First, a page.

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Parents weigh in on Gov. Brown's executive order aimed at getting kids back into the classroom

The governor's order may not change much for some families and school districts that already have hybrid learning in place.
Credit: Robert Elias - stock.adobe.com
Empty Hallway in a Public School

PORTLAND, Ore. — Oregon Gov. Kate Brown’s announcement on Friday had a lot of people talking, including school district leaders, teachers and parents.

Right now, many school districts in Oregon have already had some form of in-person learning, but they have different timelines. The governor’s executive order instructing public schools return to either full in-person instruction or a hybrid model with a distance learning option means all districts will have to get on board at the same timeline. 

The governor has said she wants K-5 students to be given the opportunity to go to school in-person on or before the week of March 29. She wants students in grades 6-12 to be given the option on or before the week of April 19. 

“We appreciate that there is progress here. It’s just been so painfully slow in Oregon,” said Rene Gonzalez, dad to three kids and cofounder of ED300, a group that has advocated for a return to schools.

“This shows progress but ultimately the test is going to be how many children return to school and how quickly, both hybrid and full in-person,” Gonzalez said.

Another parent, Lisa Kensel, said the order may be helpful to many children in Oregon.

“I think this executive order could meet the needs of students who have not had as rigorous an educational experience in CDL [comprehensive distance learning],” said Kensel, who is mom to three kids in grades four, seven and 11 who attend school in the Portland Public School District.

RELATED: Gov. Brown orders Oregon public schools to return to in-person learning

Kensel if also president-elect of the Oregon Parent Teacher Association, and she has some questions

“I have questions about how we’re safely going to do this. What does air quality look like?” said Kensel.

“I’m wondering what this really changes. Does it change a lot?”

For Kensel, it won’t change much. Her family has already opted to keep her youngest child in distance learning even though it’s been a challenge.

“We had a conversation with him about what the day would really look like, that it would be two hours a couple times a week,” Kensel said.

She also mentioned the strain hybrid learning would put on her schedule, being a single, working mom.

“Personally I would reevaluate that if I know that the buildings are going to be safe for my students to go back into and that they’re going to be there for full days, even if it’s two days a week,” said Kensel.

The executive order may not change much for some school districts either. For instance, Salem-Keizer Public Schools already started hybrid learning for its youngest students this week. Portland Public Schools (PPS), the state’s largest district, has plans to start hybrid learning in April, though it’s unclear if the governor’s announcement will expedite that plan. A district spokesperson said the district would share more information with parents on exact start dates soon. The PPS website said in a recent survey of kindergarten through fifth grade families, about 69% wanted some sort of in-person instruction available for students.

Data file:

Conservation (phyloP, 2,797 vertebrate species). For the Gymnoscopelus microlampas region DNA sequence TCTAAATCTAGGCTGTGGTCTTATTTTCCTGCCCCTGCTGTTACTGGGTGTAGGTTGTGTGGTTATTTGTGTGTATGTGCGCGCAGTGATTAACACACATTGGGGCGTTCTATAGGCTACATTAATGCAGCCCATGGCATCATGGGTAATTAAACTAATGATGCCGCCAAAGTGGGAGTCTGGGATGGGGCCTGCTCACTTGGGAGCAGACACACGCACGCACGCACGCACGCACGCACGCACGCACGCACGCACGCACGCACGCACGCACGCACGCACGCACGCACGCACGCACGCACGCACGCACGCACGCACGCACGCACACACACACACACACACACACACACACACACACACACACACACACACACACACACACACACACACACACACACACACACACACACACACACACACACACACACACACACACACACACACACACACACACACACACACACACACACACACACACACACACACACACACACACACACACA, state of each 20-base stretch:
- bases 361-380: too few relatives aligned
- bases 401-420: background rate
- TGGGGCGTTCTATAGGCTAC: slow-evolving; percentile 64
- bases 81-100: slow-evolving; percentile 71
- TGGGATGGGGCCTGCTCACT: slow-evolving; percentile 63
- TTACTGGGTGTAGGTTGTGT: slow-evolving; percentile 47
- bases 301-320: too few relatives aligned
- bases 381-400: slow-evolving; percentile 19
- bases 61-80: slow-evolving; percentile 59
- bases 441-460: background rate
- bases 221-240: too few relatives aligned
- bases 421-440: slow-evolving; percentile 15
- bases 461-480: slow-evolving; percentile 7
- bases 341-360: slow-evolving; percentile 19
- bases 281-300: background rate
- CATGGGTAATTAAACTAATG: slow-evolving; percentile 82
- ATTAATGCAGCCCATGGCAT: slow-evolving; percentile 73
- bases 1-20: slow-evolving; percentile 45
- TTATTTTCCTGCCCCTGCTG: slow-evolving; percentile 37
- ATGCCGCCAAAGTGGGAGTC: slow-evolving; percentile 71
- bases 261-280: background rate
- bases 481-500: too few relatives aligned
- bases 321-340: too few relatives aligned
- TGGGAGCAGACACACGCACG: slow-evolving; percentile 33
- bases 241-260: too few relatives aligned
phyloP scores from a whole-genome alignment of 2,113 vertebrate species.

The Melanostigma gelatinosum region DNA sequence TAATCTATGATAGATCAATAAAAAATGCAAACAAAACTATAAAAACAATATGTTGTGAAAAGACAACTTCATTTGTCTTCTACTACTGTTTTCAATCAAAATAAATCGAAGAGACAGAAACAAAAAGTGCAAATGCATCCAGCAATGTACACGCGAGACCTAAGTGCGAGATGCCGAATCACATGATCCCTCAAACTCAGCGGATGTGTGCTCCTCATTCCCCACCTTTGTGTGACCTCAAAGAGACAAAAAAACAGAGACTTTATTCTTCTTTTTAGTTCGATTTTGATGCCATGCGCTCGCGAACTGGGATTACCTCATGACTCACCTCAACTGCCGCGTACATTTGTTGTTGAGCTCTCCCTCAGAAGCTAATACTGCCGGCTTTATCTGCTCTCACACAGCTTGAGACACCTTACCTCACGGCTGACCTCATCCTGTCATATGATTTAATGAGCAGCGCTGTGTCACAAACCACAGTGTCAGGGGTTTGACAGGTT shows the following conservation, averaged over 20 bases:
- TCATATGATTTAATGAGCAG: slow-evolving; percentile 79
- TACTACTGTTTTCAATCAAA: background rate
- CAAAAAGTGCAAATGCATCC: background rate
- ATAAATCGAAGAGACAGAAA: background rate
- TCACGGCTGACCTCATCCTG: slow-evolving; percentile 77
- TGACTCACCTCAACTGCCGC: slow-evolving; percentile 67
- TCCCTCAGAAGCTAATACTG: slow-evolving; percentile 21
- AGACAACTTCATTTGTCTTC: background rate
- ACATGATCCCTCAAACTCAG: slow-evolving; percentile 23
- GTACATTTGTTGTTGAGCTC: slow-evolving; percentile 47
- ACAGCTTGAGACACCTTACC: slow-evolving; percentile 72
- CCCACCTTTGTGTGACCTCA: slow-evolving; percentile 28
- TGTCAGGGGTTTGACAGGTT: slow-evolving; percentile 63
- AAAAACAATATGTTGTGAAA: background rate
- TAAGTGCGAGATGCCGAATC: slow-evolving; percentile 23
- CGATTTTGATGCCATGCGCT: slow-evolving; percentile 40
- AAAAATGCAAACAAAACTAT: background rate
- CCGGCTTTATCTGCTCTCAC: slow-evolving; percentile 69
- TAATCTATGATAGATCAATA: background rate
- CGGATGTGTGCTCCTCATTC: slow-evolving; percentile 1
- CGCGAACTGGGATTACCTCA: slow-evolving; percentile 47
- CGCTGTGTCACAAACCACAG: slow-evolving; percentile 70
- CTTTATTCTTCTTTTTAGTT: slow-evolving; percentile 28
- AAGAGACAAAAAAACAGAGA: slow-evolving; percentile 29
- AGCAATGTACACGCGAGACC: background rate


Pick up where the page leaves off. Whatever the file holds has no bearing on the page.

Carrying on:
RELATED: Some students back inside Woodlawn Elementary School for limited in-person learning

But there are school districts that are looking at a lot of work ahead. Earlier this week, a board member for the David Douglas School District said the board had recently decided to stay in distance learning for the remainder of the year, with the exception of limited in-person instruction. However, after the governor’s announcement, the district sent a letter to families and staff saying the district and board support the order. 

In part, the letter read, “Based on the Governor’s executive order, and in collaboration with our School Board, staff and families, the David Douglas School District will immediately begin working to meet those deadlines and reopen in what is likely to be a hybrid model – a combination of in-person and distance learning. This will allow families that are more comfortable with an online option to continue with the model.”

The letter cited a recent community survey that found about 45% of students would return to school as soon as possible and 55% might not immediately come back.

Other districts may be in the same boat.

“That’s a concern, that they’re going to be scrambling at the last minute here,” said Kensel.

Kensel said she’s okay with in-person school, so long as it’s done safely.

Meantime,  parents like Gonzalez are watching and waiting to see how it’ll all play out.

RELATED: Here’s how Portland, Salem and Vancouver schools will handle COVID cases

“Until children are back in school five days a week, full-time, or at least have that option, we’re not going to celebrate,” Gonzalez said.

He said he hopes the state makes an extra effort to help smaller districts, which may have fewer resources, to reopen.

As for teachers, the Oregon Education Association, which represents teachers unions across the state, sent out a statement saying the “OEA and Local Education Associations support the spring timeline for expanding in-person instruction.”

Although as KGW’s Pat Dooris reported, a Portland teacher he spoke to outside of one school said they were concerned about bringing more students into the classroom.